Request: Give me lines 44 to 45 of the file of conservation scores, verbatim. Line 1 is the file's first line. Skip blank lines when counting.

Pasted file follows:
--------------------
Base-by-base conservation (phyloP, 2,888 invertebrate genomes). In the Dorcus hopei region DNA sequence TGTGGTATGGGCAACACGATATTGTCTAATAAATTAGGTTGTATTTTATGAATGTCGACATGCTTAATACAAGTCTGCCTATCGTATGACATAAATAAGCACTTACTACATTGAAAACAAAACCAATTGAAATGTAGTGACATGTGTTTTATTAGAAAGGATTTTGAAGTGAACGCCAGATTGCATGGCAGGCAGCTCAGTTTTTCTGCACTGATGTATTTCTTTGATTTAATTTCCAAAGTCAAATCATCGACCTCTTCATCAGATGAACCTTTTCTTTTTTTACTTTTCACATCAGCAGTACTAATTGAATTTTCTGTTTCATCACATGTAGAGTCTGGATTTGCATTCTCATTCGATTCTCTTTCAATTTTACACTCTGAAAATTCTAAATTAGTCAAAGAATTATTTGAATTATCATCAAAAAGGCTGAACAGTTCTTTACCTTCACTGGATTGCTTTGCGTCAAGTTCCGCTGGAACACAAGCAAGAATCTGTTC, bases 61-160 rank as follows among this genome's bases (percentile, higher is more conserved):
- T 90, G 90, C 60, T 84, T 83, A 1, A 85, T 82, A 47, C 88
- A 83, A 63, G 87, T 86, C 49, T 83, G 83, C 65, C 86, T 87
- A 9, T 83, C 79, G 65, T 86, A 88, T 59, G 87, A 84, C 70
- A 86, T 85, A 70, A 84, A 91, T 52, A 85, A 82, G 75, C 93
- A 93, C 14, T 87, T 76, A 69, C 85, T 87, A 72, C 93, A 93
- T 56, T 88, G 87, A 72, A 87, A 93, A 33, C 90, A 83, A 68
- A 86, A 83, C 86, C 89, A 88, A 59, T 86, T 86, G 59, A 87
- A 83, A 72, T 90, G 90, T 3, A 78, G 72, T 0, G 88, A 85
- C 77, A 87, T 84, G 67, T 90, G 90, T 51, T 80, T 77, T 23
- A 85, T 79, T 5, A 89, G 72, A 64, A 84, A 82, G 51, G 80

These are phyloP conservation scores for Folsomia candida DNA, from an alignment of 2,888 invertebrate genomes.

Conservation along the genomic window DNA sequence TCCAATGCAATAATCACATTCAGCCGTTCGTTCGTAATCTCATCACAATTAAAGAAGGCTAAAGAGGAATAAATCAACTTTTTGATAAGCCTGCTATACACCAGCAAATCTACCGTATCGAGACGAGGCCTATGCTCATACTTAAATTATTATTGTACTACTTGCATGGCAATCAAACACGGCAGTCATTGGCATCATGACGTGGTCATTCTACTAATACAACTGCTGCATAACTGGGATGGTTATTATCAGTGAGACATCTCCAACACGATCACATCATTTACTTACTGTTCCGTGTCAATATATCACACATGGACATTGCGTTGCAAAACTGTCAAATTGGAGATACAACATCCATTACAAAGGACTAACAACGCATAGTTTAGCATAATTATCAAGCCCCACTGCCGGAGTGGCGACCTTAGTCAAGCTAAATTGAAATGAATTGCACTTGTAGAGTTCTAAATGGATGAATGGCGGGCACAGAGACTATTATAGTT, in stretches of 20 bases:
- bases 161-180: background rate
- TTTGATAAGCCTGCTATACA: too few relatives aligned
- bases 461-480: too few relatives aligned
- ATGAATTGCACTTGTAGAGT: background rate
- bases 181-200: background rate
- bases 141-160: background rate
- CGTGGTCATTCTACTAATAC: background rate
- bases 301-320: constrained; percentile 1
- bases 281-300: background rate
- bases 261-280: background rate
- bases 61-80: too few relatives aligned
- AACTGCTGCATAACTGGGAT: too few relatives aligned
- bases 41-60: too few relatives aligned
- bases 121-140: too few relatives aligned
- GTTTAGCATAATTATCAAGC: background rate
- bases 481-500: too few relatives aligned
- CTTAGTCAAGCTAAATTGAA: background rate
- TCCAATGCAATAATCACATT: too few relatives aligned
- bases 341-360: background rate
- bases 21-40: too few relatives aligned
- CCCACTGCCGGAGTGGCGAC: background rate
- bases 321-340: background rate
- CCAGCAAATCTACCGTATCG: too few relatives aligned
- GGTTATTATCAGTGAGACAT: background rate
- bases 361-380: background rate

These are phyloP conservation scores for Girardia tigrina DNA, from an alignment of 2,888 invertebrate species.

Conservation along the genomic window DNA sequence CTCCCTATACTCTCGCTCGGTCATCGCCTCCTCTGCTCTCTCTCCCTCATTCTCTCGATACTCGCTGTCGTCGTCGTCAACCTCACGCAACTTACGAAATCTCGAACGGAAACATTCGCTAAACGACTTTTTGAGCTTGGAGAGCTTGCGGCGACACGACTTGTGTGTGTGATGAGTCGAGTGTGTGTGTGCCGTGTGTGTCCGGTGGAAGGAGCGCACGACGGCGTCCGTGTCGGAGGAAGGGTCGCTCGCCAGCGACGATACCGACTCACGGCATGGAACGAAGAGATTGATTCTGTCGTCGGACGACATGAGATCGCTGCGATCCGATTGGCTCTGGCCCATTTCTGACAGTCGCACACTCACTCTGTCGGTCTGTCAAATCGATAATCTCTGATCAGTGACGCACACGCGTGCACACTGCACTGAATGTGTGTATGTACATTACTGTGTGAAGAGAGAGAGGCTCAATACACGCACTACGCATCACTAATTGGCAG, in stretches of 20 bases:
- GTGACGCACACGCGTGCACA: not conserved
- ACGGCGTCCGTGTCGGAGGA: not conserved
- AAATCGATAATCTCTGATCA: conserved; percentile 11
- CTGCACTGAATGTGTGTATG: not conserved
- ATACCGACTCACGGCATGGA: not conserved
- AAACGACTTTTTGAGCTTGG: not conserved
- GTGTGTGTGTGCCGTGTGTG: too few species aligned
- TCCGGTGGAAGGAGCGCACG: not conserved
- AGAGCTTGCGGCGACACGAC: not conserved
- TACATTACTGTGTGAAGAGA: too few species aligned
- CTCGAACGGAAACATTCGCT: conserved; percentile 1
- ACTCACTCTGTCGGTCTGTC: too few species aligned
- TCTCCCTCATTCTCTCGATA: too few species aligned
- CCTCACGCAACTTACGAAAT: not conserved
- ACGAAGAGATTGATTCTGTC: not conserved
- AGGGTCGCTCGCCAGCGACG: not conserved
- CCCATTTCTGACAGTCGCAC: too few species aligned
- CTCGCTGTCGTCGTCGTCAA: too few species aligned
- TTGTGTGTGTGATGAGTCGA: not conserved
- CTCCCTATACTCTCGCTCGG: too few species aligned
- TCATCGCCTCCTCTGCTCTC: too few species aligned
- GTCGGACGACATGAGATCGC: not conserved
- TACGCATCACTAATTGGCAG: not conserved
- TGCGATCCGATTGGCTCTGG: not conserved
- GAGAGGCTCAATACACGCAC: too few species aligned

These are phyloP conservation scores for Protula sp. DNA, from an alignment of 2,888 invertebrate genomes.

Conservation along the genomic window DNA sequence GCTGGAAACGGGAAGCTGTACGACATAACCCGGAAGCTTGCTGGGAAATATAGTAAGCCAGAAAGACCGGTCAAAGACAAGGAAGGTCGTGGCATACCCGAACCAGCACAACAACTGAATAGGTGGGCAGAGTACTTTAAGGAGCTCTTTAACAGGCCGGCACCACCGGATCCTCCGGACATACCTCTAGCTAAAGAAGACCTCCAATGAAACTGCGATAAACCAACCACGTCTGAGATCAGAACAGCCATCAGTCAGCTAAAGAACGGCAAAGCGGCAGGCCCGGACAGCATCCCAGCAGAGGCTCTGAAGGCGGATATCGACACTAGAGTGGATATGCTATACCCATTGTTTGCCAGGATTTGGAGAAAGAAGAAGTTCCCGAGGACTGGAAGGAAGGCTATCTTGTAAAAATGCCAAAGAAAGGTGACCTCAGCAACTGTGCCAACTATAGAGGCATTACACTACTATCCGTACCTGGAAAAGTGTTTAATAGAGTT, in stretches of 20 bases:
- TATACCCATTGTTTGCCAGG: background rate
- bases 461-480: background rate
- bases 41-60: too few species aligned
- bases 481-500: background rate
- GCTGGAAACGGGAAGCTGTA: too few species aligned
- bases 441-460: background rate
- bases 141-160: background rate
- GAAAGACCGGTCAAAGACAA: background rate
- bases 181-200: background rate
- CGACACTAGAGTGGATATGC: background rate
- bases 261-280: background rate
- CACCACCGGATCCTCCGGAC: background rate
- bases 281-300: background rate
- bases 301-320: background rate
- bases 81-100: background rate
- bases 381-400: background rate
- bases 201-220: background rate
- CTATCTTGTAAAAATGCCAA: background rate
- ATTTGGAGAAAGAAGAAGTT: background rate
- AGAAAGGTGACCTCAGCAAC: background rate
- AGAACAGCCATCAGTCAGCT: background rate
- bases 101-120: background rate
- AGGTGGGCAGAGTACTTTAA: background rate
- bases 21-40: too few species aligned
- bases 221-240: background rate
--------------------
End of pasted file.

- CTGCACTGAATGTGTGTATG: not conserved
- ATACCGACTCACGGCATGGA: not conserved